A U.S. ally and one of only two Arab nations to make peace with Israel (the other being Egypt), Jordan is considered one of the safest countries in the region. However, the resurgence of Islamic militancy in Iraq presents security issues.
Médecins Sans Frontières first began working in Jordan in 2006 in response to the medical needs of Iraqi refugees. Today, we work in clinics and hospitals across the north of the country to provide care for Syrian, Iraqi and Yemeni refugees.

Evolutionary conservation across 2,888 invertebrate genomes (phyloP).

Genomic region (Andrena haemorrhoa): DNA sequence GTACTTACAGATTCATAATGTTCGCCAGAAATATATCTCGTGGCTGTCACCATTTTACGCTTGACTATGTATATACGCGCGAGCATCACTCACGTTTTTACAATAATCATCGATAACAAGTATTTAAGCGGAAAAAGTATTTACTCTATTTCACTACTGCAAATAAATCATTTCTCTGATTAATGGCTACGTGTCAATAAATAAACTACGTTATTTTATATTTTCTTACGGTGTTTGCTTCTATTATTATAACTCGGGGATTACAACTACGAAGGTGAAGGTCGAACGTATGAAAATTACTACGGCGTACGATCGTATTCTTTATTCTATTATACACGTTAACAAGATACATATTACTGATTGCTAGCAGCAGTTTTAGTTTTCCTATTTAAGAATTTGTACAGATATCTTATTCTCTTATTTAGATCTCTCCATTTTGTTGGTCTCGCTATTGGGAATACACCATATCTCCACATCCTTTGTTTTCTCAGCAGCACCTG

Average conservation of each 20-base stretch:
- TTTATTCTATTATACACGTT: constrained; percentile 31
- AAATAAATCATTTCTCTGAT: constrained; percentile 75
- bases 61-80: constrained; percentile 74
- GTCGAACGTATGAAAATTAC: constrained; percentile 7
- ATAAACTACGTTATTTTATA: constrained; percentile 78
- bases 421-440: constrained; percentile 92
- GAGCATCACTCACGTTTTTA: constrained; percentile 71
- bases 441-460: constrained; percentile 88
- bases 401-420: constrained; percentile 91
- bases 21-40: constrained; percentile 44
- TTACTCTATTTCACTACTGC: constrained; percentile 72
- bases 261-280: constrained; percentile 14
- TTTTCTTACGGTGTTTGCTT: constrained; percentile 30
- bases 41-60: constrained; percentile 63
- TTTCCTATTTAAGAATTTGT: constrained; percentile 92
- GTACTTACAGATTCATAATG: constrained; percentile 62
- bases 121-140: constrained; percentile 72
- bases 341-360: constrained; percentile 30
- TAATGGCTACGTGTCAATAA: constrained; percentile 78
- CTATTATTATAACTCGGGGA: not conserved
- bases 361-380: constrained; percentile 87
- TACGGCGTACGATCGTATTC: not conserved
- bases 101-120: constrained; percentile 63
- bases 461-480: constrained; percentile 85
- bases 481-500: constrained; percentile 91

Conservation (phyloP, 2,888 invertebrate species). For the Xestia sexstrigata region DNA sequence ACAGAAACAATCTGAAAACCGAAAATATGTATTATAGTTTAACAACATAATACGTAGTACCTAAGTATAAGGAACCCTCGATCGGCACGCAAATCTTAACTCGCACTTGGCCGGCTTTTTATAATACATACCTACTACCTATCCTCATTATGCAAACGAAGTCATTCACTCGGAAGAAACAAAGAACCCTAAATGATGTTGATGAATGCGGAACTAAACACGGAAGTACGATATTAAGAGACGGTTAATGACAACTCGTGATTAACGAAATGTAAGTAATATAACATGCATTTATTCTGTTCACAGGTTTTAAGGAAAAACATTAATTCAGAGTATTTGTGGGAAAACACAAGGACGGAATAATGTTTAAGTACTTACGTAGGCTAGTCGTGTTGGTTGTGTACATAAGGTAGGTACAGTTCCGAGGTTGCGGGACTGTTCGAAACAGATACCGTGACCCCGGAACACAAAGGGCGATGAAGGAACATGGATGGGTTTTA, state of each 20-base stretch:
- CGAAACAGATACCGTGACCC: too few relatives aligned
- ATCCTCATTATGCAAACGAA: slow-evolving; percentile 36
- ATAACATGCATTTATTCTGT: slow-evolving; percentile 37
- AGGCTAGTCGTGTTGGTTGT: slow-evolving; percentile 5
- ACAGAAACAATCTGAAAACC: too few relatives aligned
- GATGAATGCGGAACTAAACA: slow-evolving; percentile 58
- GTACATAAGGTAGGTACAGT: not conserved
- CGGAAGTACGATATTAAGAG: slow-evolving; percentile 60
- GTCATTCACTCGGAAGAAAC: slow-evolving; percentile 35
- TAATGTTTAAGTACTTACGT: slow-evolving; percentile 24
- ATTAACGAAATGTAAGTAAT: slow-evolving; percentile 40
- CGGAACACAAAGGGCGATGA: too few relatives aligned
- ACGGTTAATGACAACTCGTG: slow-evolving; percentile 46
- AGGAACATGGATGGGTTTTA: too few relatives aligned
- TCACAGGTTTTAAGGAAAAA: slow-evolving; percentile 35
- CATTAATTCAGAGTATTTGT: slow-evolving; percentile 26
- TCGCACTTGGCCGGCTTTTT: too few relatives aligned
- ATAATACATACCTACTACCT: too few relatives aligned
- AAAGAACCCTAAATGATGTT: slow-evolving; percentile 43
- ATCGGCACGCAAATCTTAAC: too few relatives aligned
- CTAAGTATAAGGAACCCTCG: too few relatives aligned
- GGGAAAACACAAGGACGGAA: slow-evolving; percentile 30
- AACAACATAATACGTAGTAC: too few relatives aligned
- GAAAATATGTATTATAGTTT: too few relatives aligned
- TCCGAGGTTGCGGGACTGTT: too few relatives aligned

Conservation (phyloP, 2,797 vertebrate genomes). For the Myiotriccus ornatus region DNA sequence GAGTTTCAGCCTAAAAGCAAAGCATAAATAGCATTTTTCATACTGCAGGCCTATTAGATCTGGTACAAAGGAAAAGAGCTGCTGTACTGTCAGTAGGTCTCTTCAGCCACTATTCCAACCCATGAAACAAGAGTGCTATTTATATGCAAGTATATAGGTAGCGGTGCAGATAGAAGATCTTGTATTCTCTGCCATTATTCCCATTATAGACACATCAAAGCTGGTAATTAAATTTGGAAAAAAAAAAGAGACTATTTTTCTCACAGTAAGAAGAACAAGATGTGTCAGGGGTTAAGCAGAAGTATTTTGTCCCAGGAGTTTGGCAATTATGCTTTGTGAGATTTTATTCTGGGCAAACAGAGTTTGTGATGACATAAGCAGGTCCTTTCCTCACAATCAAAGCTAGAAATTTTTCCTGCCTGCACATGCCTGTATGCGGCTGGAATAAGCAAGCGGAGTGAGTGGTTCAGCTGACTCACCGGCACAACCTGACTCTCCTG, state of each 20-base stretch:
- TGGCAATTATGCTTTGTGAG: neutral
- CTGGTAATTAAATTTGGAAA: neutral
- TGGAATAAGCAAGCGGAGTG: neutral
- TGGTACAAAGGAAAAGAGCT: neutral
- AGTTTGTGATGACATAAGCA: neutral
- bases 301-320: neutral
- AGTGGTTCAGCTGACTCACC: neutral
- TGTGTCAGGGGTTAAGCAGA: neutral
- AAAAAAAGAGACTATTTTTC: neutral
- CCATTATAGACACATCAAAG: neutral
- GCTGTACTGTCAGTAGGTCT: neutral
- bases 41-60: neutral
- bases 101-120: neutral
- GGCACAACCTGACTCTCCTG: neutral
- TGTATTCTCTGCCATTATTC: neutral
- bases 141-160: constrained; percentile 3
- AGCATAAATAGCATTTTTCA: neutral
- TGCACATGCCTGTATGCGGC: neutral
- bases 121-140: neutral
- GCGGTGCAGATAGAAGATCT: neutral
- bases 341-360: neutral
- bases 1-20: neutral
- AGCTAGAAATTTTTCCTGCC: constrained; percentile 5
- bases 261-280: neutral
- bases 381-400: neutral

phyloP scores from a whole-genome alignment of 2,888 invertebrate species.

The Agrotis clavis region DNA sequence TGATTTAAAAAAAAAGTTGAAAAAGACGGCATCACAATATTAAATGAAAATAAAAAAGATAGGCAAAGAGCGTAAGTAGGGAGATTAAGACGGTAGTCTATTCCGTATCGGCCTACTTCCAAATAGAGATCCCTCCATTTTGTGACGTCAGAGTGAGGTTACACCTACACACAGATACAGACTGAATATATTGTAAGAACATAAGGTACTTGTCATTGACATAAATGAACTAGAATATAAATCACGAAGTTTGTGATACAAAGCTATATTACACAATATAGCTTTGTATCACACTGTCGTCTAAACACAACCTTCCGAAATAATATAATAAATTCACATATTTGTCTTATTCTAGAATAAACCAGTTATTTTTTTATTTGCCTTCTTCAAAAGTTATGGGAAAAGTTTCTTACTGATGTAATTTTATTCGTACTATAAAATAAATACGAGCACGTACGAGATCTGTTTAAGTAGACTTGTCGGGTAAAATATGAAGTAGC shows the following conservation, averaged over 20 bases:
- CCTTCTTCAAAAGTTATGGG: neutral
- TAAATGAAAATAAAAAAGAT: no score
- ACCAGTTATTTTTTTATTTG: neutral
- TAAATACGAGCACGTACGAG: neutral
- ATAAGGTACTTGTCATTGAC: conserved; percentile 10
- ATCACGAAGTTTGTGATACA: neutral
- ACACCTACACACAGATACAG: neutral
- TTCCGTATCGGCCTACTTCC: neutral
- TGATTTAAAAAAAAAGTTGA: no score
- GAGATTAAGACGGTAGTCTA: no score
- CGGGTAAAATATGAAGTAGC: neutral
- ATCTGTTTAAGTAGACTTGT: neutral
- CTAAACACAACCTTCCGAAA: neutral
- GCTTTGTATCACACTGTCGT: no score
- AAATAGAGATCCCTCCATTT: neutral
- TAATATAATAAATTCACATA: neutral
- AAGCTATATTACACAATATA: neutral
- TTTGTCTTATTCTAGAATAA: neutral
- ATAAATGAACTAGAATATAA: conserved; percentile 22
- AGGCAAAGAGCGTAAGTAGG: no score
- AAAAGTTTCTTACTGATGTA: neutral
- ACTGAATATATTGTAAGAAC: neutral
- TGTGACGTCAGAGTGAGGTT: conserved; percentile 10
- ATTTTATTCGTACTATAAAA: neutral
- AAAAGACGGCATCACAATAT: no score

The huge growth in the number of refugees in Jordan has placed increased pressure on the country's health system. Jordan has registered over 650,000 Syrian refugees since 2011, according to the UNHCR, the UN refugee agency.
Lacking proper documentation, and facing financial constraints and border closures, migrants’ access to healthcare in Jordan is extremely limited. MSF operates three clinics in Irbid governorate dedicated to providing Syrians and vulnerable Jordanians requiring treatment for non-communicable diseases (NCDs). The clinic offers medical care, home visits and psycho-social support to patients, around a quarter of them Jordanians.